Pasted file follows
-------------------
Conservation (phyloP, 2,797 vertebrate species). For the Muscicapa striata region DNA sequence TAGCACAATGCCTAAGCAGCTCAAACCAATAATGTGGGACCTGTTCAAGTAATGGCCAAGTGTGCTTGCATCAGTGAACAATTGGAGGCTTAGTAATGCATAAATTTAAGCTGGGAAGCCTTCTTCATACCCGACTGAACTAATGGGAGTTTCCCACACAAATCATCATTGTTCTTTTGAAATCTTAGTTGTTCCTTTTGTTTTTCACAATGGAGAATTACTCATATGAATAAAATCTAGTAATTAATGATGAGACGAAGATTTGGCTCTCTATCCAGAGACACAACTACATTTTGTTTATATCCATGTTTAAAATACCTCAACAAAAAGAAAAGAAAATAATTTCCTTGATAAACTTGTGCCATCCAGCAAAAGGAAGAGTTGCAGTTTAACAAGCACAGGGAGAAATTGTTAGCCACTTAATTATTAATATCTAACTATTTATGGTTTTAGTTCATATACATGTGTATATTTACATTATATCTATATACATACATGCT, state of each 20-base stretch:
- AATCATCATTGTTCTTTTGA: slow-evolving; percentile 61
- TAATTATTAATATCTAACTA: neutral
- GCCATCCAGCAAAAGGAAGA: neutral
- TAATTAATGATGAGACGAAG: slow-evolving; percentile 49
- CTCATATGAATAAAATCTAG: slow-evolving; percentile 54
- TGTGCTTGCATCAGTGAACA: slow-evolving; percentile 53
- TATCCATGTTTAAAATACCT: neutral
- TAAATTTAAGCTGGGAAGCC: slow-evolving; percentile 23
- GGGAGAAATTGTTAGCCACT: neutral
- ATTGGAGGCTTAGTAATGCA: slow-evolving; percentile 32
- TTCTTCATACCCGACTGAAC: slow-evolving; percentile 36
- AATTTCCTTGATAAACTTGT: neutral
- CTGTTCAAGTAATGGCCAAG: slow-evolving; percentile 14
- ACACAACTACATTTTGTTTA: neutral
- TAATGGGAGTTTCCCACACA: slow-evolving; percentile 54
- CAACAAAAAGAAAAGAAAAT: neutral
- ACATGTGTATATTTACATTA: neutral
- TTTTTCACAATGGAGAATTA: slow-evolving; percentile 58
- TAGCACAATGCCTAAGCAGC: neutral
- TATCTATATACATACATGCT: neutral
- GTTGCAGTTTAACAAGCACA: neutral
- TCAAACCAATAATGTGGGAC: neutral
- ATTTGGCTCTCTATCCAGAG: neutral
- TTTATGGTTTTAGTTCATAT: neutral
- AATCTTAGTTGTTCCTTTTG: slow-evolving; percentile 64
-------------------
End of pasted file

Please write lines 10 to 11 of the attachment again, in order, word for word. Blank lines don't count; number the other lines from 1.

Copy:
- GGGAGAAATTGTTAGCCACT: neutral
- ATTGGAGGCTTAGTAATGCA: slow-evolving; percentile 32